Thanks to howappealing.law.com, here is a Ohio State Supreme Court opinion in State v. Smith. The issue is warrantless searches of cell-phones. While this issue may have been raised in a court-martial, I don’t see a relevant military appellate decision. So the issue is apparently an open one for court-martial cases.
Here is a link to a New York Times editorial on the Ohio case.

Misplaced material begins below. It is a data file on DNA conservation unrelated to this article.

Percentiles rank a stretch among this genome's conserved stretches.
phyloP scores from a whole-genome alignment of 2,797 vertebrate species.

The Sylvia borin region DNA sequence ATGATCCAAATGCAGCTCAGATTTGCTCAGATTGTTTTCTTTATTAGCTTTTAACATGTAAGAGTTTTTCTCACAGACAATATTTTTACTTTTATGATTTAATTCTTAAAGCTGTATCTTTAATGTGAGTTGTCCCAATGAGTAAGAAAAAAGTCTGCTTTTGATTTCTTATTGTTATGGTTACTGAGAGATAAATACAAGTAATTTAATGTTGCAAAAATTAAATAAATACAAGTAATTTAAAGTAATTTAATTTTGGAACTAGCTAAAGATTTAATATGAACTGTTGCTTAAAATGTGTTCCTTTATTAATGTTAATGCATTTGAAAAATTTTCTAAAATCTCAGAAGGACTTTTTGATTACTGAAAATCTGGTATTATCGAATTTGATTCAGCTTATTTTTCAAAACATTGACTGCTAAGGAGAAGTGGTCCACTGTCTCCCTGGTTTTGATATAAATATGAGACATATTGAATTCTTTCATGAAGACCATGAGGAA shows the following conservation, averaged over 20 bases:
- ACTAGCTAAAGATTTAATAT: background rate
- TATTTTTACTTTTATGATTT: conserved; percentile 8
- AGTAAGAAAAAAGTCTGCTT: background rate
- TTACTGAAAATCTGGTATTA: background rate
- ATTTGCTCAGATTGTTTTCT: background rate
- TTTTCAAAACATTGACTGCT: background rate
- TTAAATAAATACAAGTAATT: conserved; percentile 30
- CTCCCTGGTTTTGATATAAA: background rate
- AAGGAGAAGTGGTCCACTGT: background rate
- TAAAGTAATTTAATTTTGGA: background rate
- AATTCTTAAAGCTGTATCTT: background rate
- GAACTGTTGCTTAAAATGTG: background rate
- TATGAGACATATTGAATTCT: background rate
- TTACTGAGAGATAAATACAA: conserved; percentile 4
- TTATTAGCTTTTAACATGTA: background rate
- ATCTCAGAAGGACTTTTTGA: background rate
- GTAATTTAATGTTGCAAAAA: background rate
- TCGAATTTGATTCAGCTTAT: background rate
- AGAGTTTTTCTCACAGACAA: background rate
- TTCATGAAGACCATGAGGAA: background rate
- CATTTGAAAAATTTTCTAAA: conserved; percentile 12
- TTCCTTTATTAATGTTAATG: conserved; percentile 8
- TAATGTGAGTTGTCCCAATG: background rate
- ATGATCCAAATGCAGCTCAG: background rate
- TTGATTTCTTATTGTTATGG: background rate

The Ohio Supreme Court has struck an important blow for privacy rights, ruling that the police need a warrant to search a cellphone. The court rightly recognized that cellphones today are a lot more than just telephones, that they hold a wealth of personal information and that the privacy interest in them is considerable. This was the first such ruling from a state supreme court. It is a model for other courts to follow.